Last Updated on May 9, 2015, by eNotes Editorial. Word Count: 174
Context: Like a wolf to the fold or a burglar to a rich man's dwelling comes Satan to Eden, where in the shape of a cormorant, a bird of prey, he flies to the highest tree, the tree of life, to look down into Paradise, the garden within Eden. There in Paradise Satan will carry out his plan, further outraging God by the seduction of mankind in the persons of Adam and Eve. Satan, says Milton, has no feeling for or knowledge of the value of what he sees in Eden, or in the rest of the created universe; he sees even the tree of life only as a vantage point from which he can spy on the activities within the garden. Though Satan fails to realize what Paradise is, Milton tries to explain its value to the reader of the poem:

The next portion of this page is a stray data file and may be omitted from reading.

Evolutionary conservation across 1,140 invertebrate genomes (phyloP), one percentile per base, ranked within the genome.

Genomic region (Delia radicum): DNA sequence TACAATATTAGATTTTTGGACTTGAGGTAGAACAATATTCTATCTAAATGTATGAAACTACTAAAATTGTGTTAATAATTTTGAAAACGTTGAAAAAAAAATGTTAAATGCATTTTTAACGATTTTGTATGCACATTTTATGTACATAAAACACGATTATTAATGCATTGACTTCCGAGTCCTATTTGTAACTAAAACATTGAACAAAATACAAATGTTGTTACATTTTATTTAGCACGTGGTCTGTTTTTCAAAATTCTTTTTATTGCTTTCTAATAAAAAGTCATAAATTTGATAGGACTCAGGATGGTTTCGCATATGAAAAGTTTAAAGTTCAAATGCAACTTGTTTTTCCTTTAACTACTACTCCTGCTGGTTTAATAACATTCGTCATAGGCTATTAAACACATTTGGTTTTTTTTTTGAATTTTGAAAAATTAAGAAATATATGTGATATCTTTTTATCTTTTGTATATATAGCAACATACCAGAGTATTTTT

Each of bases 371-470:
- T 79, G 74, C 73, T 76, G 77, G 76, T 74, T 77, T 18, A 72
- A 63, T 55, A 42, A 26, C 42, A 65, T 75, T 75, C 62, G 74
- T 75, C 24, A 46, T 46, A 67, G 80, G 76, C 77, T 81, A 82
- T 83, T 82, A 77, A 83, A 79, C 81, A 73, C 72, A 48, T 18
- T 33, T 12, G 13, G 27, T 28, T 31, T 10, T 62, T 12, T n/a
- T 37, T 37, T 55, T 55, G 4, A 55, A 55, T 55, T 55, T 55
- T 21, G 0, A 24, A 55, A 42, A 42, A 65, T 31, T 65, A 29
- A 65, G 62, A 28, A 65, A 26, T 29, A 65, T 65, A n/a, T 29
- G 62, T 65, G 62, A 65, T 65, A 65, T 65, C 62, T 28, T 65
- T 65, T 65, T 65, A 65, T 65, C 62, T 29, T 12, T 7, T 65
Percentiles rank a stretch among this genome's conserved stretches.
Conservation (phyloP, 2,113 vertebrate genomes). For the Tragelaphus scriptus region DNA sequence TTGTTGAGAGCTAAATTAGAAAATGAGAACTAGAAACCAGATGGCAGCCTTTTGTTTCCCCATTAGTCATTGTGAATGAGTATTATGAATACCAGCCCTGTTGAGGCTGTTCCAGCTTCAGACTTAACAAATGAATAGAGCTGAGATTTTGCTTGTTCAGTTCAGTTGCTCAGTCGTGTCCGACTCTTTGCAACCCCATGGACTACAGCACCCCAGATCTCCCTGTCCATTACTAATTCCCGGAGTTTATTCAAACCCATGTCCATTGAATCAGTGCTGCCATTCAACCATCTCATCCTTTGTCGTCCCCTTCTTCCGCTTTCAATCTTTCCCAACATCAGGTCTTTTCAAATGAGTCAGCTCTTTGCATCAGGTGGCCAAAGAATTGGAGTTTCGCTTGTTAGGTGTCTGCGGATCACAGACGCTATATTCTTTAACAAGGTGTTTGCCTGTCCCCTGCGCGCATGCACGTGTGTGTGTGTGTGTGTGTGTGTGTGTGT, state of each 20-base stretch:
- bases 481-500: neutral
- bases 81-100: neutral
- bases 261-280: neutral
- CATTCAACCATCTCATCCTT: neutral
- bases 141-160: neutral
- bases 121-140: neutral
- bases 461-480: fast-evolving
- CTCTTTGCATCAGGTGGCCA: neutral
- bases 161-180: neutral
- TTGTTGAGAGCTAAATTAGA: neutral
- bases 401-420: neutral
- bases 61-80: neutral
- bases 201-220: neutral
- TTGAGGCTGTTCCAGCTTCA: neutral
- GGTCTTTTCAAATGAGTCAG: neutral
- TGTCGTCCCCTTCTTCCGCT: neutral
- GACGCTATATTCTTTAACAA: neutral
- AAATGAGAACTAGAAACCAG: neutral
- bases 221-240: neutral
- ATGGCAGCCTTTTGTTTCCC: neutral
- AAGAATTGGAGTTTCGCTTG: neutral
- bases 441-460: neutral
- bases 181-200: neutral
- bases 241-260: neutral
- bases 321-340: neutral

To all delight of human sense exposed
In narrow room nature's whole wealth, yea more,
A heaven on earth, for blissful Paradise
Of God the garden was, by him in the east
Of Eden planted.
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